Likewise God Rest Ye Merry Gentleman is familiar and done right with a seasonal bleakness and dark times made at ease with a promise of Light. The organ and chant are brilliant, and we can still sing along to the bombastic bells. The second half of Winter's Knight is much more listener friendly and made much stronger by the Gregorian encapsulation of Veni Veni Emmanuel. The ghostly past of the album's theme is felt alongside the longstanding waiting for which we still light candles and sing songs. Though carrying the courtly sounds to match, Redemption feels slightly out of place amid this latter block of known carols – it may have fit better had it been placed before this spiritual denouement, as if our knight has found that titular peace and that is why we hear the subsequent carols. The haunting zest and recognizable Carol of the Bells anchors the Winter's Knight finale yet oddly stops at 3:25 with an unnecessary minute long silence before music box chimes, wind, and ghostly voices conclude the session. It's a stylistic choice I suppose, and while the album strays and wanders like its knight and treads tires in the snow at times, this medieval brooding is how Winter's Knight should be.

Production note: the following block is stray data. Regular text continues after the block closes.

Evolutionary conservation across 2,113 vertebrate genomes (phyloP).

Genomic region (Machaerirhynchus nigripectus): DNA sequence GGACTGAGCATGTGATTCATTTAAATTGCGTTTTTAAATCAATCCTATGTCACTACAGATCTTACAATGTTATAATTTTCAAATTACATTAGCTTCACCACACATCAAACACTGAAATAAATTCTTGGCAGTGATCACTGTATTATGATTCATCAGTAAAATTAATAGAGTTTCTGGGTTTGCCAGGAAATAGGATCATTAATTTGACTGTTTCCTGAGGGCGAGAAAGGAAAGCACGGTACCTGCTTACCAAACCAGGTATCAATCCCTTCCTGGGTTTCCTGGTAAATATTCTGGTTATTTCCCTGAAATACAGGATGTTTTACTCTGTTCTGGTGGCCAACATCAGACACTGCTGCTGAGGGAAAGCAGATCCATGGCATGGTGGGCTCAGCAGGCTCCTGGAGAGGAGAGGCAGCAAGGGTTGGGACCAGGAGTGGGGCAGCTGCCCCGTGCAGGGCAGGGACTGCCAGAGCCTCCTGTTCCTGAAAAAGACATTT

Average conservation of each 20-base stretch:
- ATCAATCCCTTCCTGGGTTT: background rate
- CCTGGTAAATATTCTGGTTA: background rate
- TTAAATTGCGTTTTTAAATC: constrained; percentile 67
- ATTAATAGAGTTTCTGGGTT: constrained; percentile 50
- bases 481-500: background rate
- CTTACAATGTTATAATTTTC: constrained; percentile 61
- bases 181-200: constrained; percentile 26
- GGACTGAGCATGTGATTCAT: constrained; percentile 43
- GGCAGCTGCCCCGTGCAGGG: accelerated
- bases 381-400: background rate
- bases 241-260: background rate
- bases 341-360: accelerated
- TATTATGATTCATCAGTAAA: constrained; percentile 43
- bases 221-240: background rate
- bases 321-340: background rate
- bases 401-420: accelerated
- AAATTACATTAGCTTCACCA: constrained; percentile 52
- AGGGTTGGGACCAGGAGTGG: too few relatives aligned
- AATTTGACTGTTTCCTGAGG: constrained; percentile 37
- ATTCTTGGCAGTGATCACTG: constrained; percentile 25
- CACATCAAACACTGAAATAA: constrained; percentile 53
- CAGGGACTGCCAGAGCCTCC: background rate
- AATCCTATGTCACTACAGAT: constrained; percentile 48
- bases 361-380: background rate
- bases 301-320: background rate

Occasionally, uneven sound design makes it tough to hear the lower background bells or echoes, and thanks to a frequent droning redundancy in the first half, Winter's Knight is almost there, but not quite. I like parts of the opening tunes, but not the entire track itself. I like Winter's Knight yet find myself pausing or skipping through the stock gothic sounds in favor of the superior medieval carol recordings. Though they have done numerous albums since, Winter's Knight sounds a lot like Nox Arcana's other macabre work, making for an odd mix of just right ye olde Yule and too much Halloween. The commercial holiday creep likes to combine these two seasons, but Winter's Knight fits better with some brooding October distance. This is an after Christmas album if you will, purely a windy winter mood setter or the soundtrack to a New Year's Eve masquerade. Understandably, that generic seasonal may annoy traditionalists. Despite the carols, there's precious few Birthly mentions here, as Winter's Knight is meant for audiences who don’t prefer the happy Christmas as is nor celebrate its Christian and religious aspects. By freeing itself of that December 25 timetable and the fourth quarter calendar cha ching, the medieval hearkening of Winter's Knight can be enjoyed by those of us who keep our holiday well into January's chill.